Study Guide

The War of the Worlds Technology and Modernization

By H.G. Wells

Technology and Modernization

Henderson went into the railway station at once, in order to telegraph the news to London. The newspaper articles had prepared men's minds for the reception of the idea. (1.2.21)

This sort of statement about how strongly our world relies on technology appears all over the place in <em>The War of the Worlds</em>. Let's take a moment to mark all three technologies mentioned here: the railway station, which makes travel much quicker that it was before; the telegraph, which makes it much quicker to send and receive information; and the newspapers, which you might not even think of as technology, but which might be the most impressive one of all. Think about all the machinery that you need to create a newspaper (journalists sending stories through the telegraph wires, giant printing presses making thousands of copies) and then distribute the papers (from newsboys to trains).

It is still a matter of wonder how the Martians are able to slay men so swiftly and so silently. Many think that in some way they are able to generate an intense heat in a chamber of practically absolute non-conductivity. This intense heat they project in a parallel beam against any object they choose, by means of a polished parabolic mirror of unknown composition, much as the parabolic mirror of a lighthouse projects a beam of light. But no one has absolutely proved these details. (1.6.1)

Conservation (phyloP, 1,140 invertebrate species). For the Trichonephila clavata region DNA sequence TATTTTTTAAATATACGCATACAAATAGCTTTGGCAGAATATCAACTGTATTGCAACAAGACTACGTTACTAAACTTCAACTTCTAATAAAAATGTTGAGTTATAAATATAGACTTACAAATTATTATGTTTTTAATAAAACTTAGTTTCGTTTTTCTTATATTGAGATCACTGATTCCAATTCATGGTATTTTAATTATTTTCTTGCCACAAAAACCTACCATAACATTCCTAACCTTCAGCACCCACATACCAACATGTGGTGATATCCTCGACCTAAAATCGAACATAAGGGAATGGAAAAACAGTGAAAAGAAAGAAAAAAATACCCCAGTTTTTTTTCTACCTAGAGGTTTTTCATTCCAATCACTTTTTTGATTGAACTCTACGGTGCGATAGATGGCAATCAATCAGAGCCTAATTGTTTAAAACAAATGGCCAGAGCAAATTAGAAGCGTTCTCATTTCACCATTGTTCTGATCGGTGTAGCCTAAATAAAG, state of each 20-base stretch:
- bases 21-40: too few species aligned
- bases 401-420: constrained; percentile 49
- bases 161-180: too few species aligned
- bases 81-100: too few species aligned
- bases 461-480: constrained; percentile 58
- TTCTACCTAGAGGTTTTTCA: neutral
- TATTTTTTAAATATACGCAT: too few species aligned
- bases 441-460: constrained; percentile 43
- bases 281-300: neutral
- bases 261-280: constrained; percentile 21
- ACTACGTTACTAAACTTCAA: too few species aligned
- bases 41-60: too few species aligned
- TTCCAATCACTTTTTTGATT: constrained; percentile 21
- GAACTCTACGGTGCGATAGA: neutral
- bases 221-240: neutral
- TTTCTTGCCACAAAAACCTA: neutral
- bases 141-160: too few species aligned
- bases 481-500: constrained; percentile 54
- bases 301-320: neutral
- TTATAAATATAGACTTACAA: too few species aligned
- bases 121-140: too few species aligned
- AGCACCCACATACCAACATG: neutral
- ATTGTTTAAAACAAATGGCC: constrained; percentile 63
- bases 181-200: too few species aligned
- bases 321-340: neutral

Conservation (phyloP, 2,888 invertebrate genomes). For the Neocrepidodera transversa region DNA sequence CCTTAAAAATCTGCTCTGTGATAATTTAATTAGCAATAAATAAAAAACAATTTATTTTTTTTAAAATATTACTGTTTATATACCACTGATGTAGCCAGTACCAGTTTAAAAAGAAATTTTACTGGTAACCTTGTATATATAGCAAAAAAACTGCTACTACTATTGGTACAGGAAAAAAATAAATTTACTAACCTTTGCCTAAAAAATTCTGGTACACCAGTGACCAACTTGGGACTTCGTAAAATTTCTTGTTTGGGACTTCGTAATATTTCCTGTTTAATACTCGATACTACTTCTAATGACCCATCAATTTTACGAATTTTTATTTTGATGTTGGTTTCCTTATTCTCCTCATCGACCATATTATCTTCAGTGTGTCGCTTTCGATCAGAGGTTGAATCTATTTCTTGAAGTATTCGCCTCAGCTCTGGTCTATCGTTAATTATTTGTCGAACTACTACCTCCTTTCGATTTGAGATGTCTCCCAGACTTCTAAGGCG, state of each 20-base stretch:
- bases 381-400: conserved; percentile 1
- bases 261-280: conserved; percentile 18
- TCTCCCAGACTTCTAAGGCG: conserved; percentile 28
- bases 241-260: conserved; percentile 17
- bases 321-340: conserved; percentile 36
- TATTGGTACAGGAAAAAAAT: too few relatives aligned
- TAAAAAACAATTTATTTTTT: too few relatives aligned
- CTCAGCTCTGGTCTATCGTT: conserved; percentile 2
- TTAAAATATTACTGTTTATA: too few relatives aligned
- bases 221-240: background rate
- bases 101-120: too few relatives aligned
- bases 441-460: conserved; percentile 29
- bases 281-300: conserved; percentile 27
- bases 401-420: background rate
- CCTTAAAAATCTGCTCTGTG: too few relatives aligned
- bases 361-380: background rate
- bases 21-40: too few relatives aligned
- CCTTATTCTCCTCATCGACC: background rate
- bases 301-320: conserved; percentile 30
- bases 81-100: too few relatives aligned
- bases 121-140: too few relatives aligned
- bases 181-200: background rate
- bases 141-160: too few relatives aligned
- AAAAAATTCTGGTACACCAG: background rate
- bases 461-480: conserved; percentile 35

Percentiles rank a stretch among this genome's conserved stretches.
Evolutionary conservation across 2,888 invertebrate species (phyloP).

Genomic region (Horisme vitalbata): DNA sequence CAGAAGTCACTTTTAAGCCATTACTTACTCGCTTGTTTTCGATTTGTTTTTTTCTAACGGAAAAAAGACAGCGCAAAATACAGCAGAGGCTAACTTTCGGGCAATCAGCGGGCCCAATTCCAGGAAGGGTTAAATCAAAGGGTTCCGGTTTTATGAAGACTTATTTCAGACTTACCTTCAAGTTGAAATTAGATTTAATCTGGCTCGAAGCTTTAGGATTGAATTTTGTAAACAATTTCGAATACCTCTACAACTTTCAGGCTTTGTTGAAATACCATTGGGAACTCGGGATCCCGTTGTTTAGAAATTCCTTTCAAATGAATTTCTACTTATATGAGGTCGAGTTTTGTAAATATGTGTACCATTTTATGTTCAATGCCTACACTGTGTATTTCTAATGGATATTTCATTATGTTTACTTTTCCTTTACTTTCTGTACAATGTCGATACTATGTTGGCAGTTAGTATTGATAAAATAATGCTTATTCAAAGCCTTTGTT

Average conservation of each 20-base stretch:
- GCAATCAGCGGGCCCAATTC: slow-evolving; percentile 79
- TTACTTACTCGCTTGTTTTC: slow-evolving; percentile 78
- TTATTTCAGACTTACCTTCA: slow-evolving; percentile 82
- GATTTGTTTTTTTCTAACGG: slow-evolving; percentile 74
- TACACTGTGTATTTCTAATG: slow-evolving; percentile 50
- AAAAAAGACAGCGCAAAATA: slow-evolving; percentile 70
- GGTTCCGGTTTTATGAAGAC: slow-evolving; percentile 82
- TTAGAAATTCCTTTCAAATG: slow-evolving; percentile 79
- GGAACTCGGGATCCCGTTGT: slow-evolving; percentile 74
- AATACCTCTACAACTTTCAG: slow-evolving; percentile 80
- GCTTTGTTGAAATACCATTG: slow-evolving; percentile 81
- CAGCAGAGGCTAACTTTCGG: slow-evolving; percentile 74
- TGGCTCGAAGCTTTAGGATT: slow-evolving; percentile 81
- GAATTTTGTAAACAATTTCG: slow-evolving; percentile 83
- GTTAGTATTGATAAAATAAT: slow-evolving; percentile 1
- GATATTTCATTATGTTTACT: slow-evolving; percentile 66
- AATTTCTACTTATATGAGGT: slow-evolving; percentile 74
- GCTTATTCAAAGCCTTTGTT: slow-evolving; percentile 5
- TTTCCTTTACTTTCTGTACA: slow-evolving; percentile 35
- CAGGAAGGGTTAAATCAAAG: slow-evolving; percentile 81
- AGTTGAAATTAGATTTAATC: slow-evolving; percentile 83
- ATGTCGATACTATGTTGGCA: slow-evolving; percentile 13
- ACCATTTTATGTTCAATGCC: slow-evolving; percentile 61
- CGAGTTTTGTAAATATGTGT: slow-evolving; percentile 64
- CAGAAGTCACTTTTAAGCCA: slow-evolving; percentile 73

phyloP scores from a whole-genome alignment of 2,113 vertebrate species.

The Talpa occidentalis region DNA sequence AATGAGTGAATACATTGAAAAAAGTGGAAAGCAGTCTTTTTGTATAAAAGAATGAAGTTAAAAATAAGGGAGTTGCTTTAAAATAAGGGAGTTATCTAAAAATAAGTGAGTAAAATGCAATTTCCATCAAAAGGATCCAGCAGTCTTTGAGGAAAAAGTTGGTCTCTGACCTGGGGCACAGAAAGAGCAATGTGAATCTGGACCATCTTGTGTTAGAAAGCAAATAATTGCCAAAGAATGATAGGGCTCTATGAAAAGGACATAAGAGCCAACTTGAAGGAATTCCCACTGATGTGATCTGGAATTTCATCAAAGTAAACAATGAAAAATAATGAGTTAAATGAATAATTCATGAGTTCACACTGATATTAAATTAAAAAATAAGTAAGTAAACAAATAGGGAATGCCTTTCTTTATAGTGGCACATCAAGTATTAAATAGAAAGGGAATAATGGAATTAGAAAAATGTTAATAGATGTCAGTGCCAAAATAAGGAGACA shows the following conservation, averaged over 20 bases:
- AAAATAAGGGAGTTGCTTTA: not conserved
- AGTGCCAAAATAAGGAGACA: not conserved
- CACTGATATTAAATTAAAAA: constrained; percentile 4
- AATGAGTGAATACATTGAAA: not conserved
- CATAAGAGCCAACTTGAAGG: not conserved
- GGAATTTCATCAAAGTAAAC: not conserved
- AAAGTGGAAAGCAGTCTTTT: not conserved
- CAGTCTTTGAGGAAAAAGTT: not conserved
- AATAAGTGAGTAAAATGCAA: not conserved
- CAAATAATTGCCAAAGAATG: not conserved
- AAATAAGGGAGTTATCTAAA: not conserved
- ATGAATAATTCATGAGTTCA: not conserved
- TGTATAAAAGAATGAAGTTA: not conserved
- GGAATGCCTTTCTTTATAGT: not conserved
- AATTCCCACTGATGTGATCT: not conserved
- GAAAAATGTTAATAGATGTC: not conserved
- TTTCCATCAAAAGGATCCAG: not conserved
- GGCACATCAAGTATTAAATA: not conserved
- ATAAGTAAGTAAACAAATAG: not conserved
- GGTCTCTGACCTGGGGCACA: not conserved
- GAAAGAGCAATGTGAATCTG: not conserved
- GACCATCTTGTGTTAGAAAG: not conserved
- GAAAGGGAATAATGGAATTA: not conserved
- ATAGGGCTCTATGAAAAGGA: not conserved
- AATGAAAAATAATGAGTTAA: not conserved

If you wanted diagrams of how new technology works, Wells is not really the guy to go to. (You probably want Jules Verne for that.) That doesn't mean Wells just wants to wave a wand and say, "Poof, the Heat-Ray works by magic." No, he wants you to take this thing seriously. Here he's giving us a bunch of details so that we take it seriously, while still noting that there's a lot of mystery involved. (And really, what technology doesn't involve mystery?)

"Fresh attempts have been made to signal, but without success," was the stereotyped formula of the papers. (1.9.20)

Like the first quote in this section, we've got a stealthy reminder of how technology structures our lives and thoughts – "the stereotyped formula" isn't something that just gets used in the papers, but probably gets repeated by people. Also, we could note that the humans have made a serious error here in thinking that the Martians communicate the same way we do.

Or did a Martian sit within each, ruling, directing, using, much as a man's brain sits and rules in his body? I began to compare the things to human machines, to ask myself for the first time in my life how an ironclad or a steam engine would seem to an intelligent lower animal. (1.11.8)

At firs the narrator was struck by how unfamiliar the Martian technology was, but here the narrator is getting the idea that it isn't so different from our own.

"It's bows and arrows against the lightning, anyhow," said the artilleryman. "They 'aven't seen that fire-beam yet." (1.12.31)